Don’t make your daughter go to university

The Chief Executive of national charity, Career Ready, urges teachers and parents to consider new professional apprenticeships as valid alternatives to higher education.

Yehya Hawila is 18 years old. He’s a student at Paddington Academy in London and along with thousands of other young people across the UK, he’s spent the last few months deciding what he wants to do after finishing school. Having thought of becoming an architect, university seemed the best path; but a paid internship at Crossrail last summer opened his eyes to the new range of options available to him and his generation. In February he successfully applied for an apprenticeship with Costain – he’ll be starting as an Assistant Quantity Surveyor in August and will also be completing a four year funded degree.

This is an increasingly popular choice for the teenagers we work with at Career Ready.  And one which didn’t exist when we were founded in 2002. 

Back then, career success meant going to university.  As a charity dedicated to raising ambitions and abilities, we encouraged our students to aim high, knowing that the majority would be the first in their family to go on to higher education. More than 80 per cent took that route. They were part of the Widening Participation generation, given opportunities to access university on an equal footing with their wealthier peers.

However, their experience was rarely the same as that of previous generations, blessed with grants and no fees. Many of our students lived at home as undergraduates, sharing a bedroom with a sibling rather than partying in the union bar. The majority went to local rather than Russell Group universities. For these students the option of starting a professional career with a salary and a guaranteed job is particularly attractive.

And that is what the new generation of higher level apprenticeships offers.  You can now complete a Higher Apprenticeship to become a Legal Executive Lawyer; or a Degree Apprenticeship in Aerospace Engineering.  You can become a technical analyst in a bank or an accountant in one of the big firms. There is nothing second-best about these qualifications.

Our Career Ready programme is all about giving 16-19 year olds regular contact with working people and workplaces.  As well as paid internships over the summer, they have one-to-one mentoring from an employer volunteer, visit local businesses and learn from working people who deliver masterclasses on key skills in their school or college.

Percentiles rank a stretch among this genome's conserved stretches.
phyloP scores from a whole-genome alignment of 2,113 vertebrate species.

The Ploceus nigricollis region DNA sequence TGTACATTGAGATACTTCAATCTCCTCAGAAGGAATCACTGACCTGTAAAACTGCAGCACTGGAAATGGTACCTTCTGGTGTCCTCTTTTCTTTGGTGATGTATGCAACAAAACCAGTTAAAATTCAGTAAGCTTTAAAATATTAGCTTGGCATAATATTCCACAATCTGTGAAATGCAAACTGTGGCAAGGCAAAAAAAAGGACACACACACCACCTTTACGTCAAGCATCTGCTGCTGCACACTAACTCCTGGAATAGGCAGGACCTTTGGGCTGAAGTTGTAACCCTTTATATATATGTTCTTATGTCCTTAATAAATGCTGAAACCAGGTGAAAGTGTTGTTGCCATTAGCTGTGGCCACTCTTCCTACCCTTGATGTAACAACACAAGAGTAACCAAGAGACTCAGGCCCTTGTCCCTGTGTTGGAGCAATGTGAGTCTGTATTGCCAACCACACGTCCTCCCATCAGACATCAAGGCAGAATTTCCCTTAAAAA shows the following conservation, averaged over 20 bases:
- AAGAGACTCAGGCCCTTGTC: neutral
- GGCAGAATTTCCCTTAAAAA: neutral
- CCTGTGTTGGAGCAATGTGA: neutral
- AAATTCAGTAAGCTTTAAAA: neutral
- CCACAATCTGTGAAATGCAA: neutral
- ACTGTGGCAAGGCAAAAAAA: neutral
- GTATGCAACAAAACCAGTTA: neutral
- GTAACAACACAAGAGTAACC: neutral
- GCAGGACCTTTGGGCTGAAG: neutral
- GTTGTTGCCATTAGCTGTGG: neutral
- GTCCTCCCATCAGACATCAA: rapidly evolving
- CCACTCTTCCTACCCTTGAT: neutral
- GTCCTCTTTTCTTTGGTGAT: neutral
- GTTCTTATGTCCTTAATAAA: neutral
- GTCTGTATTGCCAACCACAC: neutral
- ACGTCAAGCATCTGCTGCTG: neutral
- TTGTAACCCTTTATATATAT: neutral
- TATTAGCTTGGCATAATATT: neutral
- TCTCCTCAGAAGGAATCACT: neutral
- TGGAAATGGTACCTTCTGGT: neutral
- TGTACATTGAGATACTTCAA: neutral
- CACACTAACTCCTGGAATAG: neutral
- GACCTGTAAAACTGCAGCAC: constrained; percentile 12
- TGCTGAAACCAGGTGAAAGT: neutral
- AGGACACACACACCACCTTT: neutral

Our employer supporters across the country used to work with us to fulfil CSR objectives and increase social mobility. That is still a strong motivation, but they’re also using our programme as a recruitment pipeline – not just for apprenticeships but for all 18+ school-leaver programmes 

Companies such as Pirelli in Carlisle and Virgin Trains report that retention rates are higher for local staff recruited at 18 than for graduates. Like all industries and sectors they want to recruit bright, ambitious staff with the right skills and attitudes; but they’re increasingly training their own. The introduction of the Apprenticeship Levy, which will be imposed on companies with high wage bills, has only served to strengthen that trend. 

Our ambition is for all our students to achieve maximum career success. That means making them aware of all the good opportunities available after school or college.

One of the biggest barriers preventing other young people from making informed choices is the belief among teachers and parents that university is still the only way. Schools will cite the proportion of children who go to university as one of their measures of success. The implication is that other routes are second best. 

University is of course an excellent path for many, and we certainly don’t discourage our students from going. However, we know that for students like Yeyha, who have the grades and ability to go to university, a professional apprenticeship can give them the same, if not better outcomes - as it did for generations of accountants and engineers now approaching retirement.

We are working with Teach First on their pioneering Employability Leadership programme to make teachers aware of the wealth of post-18 options available. It is encouraging to see the Department for Education asking schools to promote ‘Professional and Technical’ education alongside university. This new phrase for ‘vocational’ education is not a Windscale to Sellafield change; it reflects a genuine upgrade in what is on offer. 

The big battle now is to make more parents and teachers aware of these choices. And to consider them as attractive options not just for other people’s children, but for their own.